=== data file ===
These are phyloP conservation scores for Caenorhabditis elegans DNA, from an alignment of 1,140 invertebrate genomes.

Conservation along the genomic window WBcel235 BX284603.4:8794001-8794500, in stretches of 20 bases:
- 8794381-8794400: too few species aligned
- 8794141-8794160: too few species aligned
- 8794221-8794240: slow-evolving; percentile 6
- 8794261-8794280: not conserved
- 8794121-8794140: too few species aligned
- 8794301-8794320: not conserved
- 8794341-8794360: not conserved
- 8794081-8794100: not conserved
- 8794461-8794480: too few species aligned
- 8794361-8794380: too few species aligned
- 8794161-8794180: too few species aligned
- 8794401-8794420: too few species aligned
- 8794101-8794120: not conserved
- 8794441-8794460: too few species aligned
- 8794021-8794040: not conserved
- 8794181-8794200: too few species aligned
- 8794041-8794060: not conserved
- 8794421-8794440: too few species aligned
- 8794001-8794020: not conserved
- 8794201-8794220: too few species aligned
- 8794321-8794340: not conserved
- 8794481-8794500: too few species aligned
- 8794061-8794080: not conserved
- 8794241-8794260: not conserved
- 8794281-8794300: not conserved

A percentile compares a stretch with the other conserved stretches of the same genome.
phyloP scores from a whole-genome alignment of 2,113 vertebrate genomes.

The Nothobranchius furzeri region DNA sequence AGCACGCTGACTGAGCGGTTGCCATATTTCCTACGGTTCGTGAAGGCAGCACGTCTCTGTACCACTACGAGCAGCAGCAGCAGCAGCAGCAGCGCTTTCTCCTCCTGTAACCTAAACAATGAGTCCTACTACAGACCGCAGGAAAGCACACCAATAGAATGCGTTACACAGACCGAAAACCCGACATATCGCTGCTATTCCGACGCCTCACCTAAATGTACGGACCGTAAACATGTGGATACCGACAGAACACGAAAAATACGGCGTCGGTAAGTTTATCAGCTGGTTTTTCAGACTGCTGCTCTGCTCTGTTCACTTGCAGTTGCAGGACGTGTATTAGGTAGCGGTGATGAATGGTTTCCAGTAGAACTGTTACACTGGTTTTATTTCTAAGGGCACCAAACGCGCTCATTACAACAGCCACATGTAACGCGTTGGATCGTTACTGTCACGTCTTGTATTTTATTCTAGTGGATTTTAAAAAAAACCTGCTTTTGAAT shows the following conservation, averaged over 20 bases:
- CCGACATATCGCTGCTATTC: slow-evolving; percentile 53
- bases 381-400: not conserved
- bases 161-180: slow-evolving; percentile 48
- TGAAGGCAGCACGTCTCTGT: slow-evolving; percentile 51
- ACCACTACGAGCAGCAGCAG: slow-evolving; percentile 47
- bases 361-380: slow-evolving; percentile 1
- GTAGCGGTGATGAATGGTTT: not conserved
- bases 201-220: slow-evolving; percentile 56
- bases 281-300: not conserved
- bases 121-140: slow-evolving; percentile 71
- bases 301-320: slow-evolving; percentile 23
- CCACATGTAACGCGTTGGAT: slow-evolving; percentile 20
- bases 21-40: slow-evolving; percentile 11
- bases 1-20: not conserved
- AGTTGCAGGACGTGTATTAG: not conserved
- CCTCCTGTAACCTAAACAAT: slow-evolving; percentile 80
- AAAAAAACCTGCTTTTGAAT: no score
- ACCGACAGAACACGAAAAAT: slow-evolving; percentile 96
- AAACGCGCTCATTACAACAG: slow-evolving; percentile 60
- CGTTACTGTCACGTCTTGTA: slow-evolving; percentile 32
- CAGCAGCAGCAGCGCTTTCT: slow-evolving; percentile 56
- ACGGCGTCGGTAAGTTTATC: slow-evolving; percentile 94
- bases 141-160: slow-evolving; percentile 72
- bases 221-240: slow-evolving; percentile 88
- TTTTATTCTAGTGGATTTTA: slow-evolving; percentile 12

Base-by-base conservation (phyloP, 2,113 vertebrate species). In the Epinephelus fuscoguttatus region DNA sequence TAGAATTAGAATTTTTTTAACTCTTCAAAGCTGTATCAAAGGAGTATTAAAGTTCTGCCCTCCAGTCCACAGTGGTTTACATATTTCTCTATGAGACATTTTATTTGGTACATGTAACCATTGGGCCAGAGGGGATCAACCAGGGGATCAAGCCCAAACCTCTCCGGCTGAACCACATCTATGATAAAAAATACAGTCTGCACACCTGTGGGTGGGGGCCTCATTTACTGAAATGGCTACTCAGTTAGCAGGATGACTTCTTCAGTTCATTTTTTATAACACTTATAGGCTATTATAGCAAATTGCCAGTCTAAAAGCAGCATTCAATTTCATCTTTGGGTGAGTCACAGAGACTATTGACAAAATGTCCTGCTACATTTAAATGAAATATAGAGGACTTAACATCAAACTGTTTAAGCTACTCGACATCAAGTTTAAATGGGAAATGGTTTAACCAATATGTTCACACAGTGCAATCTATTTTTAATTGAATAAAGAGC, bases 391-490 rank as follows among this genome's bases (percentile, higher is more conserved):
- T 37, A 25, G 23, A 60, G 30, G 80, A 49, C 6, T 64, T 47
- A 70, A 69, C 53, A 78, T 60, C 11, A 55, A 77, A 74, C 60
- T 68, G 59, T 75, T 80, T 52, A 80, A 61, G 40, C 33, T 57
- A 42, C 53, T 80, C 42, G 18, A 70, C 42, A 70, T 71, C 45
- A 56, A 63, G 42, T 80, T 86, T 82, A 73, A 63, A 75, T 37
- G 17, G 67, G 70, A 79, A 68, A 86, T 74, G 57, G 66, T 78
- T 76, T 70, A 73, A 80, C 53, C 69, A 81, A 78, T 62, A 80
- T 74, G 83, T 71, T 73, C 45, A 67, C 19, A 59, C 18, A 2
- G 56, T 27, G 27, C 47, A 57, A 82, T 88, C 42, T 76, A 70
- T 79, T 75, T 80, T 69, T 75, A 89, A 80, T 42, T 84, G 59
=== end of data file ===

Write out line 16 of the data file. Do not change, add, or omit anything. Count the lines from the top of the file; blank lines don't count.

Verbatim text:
- 8794441-8794460: too few species aligned